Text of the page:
There is an interesting forensic challenge in a Romanian criminal case as well as an unspeakable destruction of art by a band of thieves. Police have found a furnace with ashes containing paint, nails, and canvas that a mother says is the remains of seven multimillion-dollar paintings — including a Matisse, a Picasso and a Monet. She says that the paintings were destroyed as police started asking questions about the gang of thieves from a museum, including her son.
Olga Dogaru says that the ashes are all that is left of the paintings from a Dutch museum that was the victim of a daring daylight raid of art thieves. Museum forensic specialists found residue of painting primer, canvas, paint” as well as copper and steel nails pre-dating the 20th century.
However, it will be hard to prove that these were indeed the same paintings or that all of them were burned. The thieves clearly had a tough time selling such famous works. Yet, would they simply burn the masterpieces? They could have burned just one and hidden the rest.
The forensic challenge is daunting. There could be matches to material from the period or unique paint deduced from the furnace. However, it seems unlikely that all of the paintings would be confirmed.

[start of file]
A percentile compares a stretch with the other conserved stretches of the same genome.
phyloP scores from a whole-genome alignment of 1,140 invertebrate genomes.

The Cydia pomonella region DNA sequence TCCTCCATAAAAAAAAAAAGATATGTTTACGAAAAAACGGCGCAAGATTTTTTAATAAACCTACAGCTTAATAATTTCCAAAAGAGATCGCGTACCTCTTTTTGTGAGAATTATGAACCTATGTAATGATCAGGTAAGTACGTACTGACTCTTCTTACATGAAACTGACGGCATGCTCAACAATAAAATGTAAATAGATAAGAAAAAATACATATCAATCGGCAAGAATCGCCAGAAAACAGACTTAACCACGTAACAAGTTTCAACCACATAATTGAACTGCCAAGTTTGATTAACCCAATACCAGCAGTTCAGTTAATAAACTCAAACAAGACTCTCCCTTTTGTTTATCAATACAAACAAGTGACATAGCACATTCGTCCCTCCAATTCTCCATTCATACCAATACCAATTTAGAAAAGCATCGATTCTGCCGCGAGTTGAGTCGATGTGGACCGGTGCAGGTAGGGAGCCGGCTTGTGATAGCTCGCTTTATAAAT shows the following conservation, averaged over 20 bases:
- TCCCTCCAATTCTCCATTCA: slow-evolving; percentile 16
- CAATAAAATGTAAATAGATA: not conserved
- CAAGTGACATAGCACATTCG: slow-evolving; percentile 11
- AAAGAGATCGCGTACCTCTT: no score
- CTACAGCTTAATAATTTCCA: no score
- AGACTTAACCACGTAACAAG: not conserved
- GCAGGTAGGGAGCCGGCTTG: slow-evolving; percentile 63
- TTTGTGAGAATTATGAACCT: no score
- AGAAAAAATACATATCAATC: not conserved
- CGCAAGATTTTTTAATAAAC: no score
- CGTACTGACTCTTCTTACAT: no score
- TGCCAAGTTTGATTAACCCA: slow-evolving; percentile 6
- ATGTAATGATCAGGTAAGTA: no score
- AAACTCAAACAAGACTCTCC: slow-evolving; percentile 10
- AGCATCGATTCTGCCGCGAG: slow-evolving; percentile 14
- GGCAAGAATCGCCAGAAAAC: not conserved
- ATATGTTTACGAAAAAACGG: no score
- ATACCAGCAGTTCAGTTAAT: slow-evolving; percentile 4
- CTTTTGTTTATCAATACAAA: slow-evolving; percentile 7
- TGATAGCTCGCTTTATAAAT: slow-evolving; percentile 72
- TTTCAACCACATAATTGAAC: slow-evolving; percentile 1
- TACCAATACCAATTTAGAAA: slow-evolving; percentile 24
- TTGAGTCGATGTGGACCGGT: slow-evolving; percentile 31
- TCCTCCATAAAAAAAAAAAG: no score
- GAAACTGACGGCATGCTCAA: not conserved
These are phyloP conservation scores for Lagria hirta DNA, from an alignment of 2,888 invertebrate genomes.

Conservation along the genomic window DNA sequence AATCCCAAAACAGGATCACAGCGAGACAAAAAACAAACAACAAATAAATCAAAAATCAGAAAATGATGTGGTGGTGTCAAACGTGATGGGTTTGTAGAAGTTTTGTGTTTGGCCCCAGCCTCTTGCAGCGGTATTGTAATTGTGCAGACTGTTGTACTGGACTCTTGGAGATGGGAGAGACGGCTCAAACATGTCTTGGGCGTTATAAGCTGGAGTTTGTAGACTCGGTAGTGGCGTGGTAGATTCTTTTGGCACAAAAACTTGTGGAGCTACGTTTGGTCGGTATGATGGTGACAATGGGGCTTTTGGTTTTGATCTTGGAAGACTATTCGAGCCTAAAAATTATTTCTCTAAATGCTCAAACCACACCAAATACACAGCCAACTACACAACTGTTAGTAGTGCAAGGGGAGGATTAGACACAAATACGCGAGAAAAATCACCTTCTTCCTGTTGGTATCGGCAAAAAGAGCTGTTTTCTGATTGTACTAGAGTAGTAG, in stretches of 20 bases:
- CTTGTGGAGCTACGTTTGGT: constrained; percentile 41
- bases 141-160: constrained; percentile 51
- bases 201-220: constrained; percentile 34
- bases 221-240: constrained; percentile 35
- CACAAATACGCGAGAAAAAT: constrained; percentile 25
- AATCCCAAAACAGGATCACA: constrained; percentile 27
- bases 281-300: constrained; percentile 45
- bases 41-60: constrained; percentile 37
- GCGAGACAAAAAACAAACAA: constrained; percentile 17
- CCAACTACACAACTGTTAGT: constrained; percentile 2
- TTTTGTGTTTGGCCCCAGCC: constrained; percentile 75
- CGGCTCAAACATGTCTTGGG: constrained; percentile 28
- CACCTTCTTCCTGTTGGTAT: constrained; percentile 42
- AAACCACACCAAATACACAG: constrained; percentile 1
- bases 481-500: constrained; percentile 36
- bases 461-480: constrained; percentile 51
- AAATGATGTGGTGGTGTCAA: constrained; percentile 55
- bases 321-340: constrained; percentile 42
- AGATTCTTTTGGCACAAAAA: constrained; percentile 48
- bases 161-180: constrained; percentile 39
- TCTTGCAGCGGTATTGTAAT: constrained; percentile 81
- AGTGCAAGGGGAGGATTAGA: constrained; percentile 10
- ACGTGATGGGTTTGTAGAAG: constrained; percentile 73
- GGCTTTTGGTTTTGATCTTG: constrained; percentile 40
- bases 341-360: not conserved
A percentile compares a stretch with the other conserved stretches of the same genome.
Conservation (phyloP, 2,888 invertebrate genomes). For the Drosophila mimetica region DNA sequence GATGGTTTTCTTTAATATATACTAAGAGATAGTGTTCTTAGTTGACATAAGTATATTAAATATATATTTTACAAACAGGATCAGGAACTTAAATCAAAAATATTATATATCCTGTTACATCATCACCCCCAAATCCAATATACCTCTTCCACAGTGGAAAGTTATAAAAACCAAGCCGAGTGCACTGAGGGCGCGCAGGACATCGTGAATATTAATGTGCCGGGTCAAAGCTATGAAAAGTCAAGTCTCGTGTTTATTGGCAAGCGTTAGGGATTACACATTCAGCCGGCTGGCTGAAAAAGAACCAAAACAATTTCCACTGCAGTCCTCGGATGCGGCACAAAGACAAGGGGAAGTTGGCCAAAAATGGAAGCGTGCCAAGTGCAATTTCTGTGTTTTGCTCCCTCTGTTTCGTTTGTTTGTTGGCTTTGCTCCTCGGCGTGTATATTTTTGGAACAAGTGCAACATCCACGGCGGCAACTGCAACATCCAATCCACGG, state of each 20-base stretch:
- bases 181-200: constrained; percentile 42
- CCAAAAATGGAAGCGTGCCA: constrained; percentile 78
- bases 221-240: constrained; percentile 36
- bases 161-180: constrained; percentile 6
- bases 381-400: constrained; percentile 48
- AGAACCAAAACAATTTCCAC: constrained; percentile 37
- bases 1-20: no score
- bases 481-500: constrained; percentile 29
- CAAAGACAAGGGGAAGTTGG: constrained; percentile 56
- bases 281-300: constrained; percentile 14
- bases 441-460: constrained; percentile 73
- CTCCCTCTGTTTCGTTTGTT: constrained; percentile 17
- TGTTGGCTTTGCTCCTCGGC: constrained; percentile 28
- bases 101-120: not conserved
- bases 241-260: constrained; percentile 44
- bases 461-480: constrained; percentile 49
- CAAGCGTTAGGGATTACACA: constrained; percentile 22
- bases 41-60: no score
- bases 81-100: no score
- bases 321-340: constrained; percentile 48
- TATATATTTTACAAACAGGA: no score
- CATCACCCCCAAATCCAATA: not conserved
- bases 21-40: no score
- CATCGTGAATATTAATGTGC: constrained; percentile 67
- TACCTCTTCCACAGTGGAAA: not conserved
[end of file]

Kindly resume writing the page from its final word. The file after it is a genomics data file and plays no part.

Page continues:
If true, the thieves put the match to Pablo Picasso’s 1971 “Harlequin Head”; Claude Monet’s 1901 “Waterloo Bridge, London” (right) and “Charing Cross Bridge, London”; Henri Matisse’s 1919 “Reading Girl in White and Yellow”; Paul Gauguin’s 1898 “Girl in Front of Open Window”; Meyer de Haan’s “Self-Portrait” of around 1890; and Lucian Freud’s 2002 work “Woman with Eyes Closed.” It would be an unspeakable crime against the world’s cultural heritage. The mother herself said that she torched the paintings which should guarantee her a jail sentence.
What do you think is that appropriate sentence? Should this be treated on the same sentencing level as murder for a life sentence? This was not just property destruction but the loss of some of the greatest pieces of art in the world. Of course, the problem comes with using the value of the painting to drive the sentence since it would suggest that the same crime involving lesser artists might generate a lower sentence.
What do you think?